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Trump said Chuck Schumer's tears over the travel ban were 'fake'

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UPDATE 12:52 p.m.: Sen. Schumer posted a message to Facebook and did not mention his tears.

I'm going to ask him who his acting coach is.
President Trump, on Chuck Schumer

UPDATE 9:42 a.m.:

Speaking to reporters Monday morning, President Trump criticized Sen. Chuck Schumer again for crying during a press conference on Sunday, calling his tears "fake tears."

UPDATE 9:35 a.m.: After a brief break announcing his SCOTUS nomination time, Trump returned.

Trump has doubled down on claims that the news media is "the opposition party." The aforementioned tweet is no exception.

His advisor Steve Bannon, who formerly ran the alt-right news site Breitbart News, made headlines somewhat ironically, by telling The New York Times that the media should "keep its mouth shut."

UPDATE 8:33 a.m.: President Trump added one more tweet to his tweetstorm.

ORIGINAL STORY

President Trump tweeted Monday morning that Sen. Chuck Schumer's tears caused "big problems at airports" over the weekend, but his controversial travel ban did not.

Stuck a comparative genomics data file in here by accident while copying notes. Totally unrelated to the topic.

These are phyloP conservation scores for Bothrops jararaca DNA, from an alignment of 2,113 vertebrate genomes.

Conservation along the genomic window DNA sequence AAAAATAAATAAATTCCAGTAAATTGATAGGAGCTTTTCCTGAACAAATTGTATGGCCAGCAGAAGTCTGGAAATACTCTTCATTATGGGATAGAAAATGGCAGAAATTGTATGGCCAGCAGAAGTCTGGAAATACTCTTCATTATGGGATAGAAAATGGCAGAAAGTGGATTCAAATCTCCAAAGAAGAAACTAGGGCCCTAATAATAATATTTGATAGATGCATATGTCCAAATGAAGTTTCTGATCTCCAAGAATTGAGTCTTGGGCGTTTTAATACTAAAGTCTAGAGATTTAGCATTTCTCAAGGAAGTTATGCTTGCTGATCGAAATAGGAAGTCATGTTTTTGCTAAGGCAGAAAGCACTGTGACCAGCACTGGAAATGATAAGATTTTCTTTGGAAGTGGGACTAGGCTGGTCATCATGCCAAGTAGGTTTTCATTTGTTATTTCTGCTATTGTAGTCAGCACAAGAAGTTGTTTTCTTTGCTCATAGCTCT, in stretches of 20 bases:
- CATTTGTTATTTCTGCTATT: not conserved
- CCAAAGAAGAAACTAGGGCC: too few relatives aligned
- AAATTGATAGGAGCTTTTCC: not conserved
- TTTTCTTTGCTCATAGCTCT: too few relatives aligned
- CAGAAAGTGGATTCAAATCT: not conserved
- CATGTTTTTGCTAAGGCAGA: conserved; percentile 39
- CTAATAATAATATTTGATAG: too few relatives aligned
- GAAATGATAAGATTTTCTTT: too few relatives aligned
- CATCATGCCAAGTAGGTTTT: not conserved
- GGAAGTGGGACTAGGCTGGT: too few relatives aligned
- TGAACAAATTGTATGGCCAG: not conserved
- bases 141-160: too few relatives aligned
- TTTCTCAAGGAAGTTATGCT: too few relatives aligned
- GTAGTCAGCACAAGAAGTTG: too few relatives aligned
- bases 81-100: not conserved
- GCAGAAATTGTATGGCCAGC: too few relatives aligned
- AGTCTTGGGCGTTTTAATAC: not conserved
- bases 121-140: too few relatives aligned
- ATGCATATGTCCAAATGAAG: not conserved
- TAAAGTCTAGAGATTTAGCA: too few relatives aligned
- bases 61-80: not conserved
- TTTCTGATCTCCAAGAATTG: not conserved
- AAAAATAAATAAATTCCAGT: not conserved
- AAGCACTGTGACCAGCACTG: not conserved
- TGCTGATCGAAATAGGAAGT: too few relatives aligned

Trump said Homeland Security Secretary John Kelly said "all is going well," reiterating his claim made over the weekend that the ban was working out "very nicely." 

The travel ban drew protests at airports and elsewhere across the country. 

Here's more on the Delta outage Trump is referring to.

Schumer choked back tears at a press conferencing bashing Trump's order.

Time for some context

Delta's outage only affected domestic flights. Trump's travel ban targeted residents of seven predominantly Muslim countries (Iran, Iraq, Libya, Somalia, Sudan, Syria and Yemen) from entering the U.S. 

Schumer (D-NY) delivered a press conference in New York City on Sunday surrounded by families affected by the ban. The conference was not held at an airport, though New York's JFK International Airport saw some of the weekend's biggest protests

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Demonstrators hold signs during a protest against President Donald Trump's executive order banning travel to the U.S. by citizens of Iraq, Syria, Iran, Sudan, Libya, Somalia or Yemen, Sunday, Jan. 29, 2017, at Philadelphia International Airport in Philadelphia. (AP Photo/Corey Perrine)

The Department of Homeland Security said 109 people were detained as of Saturday night of about 325,000 foreigners who arrived in the U.S. 

Here's the full press conference Trump was referring to.

On Sunday, Trump reiterated his order was "not a Muslim ban."

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